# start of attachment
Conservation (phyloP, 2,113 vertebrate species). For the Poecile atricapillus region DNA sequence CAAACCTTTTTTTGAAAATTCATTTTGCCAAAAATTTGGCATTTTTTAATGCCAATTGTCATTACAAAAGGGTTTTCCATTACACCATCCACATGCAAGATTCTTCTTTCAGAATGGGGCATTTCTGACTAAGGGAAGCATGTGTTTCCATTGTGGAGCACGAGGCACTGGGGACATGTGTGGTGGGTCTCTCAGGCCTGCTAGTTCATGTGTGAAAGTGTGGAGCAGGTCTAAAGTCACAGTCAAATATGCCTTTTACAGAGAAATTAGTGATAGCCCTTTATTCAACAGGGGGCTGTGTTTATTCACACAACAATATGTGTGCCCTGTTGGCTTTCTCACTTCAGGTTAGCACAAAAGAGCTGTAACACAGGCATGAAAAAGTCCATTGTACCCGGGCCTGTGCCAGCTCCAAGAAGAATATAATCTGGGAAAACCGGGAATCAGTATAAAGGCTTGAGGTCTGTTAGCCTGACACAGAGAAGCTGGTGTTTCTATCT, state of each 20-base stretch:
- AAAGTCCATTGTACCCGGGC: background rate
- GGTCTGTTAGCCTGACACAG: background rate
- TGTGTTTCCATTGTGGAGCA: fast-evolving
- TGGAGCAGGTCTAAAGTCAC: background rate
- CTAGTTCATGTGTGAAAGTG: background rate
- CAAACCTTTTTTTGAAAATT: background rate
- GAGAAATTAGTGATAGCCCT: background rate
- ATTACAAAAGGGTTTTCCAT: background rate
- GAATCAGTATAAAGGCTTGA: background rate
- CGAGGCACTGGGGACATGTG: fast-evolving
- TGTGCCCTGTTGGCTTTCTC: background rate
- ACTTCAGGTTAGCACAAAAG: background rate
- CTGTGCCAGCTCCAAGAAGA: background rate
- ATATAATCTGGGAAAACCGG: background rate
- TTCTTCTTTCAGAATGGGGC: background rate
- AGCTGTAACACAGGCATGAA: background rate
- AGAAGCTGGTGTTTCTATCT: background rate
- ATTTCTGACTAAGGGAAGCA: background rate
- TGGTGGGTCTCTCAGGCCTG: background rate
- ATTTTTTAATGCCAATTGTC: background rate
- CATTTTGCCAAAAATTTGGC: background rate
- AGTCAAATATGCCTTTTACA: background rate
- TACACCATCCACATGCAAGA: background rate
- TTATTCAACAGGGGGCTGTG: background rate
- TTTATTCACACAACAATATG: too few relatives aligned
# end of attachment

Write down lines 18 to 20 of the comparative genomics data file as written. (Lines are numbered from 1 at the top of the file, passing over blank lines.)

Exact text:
- AGAAGCTGGTGTTTCTATCT: background rate
- ATTTCTGACTAAGGGAAGCA: background rate
- TGGTGGGTCTCTCAGGCCTG: background rate